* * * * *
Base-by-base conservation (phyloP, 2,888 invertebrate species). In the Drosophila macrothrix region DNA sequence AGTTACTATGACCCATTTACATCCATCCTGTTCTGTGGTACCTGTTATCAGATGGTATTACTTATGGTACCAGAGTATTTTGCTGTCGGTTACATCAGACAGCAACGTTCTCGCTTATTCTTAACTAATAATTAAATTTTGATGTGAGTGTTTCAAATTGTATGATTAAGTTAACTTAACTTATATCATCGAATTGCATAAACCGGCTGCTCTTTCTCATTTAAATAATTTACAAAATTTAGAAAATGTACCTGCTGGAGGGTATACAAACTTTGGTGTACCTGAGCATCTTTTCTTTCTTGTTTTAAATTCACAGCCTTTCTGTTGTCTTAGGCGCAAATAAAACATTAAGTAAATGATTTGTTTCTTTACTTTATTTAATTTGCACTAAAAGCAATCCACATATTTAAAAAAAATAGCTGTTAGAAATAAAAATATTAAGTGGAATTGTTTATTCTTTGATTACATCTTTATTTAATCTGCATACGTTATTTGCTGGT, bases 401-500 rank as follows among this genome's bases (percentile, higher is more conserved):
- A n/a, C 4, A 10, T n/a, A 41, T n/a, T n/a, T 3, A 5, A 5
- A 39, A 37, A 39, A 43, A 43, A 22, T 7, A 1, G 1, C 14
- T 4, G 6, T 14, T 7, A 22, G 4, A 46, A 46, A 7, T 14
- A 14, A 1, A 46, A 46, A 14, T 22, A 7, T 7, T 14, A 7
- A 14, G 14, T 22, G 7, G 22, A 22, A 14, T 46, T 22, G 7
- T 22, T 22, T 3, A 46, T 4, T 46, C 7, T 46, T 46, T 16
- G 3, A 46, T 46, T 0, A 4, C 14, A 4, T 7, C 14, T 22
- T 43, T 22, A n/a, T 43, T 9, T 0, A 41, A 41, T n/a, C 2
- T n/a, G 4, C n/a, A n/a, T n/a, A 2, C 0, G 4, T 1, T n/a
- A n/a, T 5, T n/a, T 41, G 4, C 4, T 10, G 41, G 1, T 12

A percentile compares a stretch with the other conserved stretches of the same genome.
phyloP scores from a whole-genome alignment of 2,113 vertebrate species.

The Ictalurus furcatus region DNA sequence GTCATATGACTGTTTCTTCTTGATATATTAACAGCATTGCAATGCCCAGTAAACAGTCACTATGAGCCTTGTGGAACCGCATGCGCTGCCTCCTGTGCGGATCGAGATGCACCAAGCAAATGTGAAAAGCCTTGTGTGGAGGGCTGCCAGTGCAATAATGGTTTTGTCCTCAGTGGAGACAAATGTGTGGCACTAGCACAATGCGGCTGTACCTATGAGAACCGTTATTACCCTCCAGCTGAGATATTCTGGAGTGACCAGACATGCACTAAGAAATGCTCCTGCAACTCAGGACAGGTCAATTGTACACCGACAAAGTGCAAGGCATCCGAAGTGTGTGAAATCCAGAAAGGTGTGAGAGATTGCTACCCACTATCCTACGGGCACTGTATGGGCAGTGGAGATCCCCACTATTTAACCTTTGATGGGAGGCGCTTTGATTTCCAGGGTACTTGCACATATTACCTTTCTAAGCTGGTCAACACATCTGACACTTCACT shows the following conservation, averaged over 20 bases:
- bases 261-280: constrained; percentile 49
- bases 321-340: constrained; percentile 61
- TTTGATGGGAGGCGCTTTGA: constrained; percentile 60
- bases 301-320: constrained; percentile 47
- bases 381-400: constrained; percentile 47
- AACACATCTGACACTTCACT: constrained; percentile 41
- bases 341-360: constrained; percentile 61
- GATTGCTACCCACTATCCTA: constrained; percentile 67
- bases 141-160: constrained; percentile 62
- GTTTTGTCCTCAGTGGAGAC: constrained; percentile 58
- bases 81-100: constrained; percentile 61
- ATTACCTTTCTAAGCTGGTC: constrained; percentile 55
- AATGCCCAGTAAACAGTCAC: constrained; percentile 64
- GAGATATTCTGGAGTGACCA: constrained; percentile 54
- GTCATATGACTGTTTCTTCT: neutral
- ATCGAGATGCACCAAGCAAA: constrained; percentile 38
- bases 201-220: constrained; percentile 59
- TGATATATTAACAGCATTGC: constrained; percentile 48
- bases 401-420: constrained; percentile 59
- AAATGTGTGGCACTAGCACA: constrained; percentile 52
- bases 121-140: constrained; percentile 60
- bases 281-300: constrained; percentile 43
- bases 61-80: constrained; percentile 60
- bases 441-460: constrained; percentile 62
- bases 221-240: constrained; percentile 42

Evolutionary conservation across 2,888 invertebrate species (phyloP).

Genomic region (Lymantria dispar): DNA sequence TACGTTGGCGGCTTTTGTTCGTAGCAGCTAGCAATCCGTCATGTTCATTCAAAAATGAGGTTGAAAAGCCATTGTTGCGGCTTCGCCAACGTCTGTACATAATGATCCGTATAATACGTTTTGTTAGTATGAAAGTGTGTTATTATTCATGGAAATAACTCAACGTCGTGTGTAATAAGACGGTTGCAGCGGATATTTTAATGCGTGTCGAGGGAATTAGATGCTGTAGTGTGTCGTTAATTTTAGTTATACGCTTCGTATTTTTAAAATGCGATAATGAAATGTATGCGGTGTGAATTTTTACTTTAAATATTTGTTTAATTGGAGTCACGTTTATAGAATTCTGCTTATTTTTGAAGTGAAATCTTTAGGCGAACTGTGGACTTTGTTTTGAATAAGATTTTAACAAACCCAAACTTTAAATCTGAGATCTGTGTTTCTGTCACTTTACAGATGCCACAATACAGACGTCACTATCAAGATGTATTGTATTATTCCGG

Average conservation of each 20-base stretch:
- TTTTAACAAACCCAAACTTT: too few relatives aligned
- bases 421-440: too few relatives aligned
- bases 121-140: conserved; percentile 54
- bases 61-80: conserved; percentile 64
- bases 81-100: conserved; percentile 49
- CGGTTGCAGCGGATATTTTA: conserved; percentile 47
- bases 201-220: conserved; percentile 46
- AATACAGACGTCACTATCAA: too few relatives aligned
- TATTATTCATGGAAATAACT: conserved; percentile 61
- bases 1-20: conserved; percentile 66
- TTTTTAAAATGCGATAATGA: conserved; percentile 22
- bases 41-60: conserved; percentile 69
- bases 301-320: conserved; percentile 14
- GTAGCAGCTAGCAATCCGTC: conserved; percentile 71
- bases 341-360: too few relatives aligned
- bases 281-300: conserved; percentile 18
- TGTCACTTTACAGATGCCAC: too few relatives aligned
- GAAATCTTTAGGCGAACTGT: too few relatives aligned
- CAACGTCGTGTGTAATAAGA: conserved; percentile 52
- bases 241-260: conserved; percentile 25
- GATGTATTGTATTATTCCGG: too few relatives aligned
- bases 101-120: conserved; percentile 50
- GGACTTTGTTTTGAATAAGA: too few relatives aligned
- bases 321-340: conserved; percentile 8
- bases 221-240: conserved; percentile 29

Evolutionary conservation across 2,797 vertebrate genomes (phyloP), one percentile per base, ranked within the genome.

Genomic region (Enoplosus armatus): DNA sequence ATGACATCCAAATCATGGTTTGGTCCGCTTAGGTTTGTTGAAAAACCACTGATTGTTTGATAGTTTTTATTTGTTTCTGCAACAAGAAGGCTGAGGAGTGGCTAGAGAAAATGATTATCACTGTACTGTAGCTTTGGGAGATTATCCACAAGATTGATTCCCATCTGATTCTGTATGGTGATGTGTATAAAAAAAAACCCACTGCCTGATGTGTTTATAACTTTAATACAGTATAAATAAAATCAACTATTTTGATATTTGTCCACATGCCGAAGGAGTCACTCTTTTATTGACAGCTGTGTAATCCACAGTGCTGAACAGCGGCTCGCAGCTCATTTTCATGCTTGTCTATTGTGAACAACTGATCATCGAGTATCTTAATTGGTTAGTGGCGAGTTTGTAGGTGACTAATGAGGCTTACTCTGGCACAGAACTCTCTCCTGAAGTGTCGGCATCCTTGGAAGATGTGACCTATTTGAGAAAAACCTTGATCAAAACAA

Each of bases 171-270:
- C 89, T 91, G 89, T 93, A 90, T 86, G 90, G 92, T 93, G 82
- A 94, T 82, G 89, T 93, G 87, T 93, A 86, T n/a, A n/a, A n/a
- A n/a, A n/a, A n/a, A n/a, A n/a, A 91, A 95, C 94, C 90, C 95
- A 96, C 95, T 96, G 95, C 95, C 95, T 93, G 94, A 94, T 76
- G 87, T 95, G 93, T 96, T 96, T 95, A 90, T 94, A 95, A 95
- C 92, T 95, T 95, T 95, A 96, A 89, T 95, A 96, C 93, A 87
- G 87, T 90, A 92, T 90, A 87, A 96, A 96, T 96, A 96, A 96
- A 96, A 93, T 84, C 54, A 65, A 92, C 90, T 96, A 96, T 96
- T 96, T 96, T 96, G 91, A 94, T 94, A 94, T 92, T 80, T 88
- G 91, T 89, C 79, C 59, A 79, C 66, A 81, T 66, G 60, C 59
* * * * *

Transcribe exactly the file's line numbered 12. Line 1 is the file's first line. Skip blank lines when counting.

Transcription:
A percentile compares a stretch with the other conserved stretches of the same genome.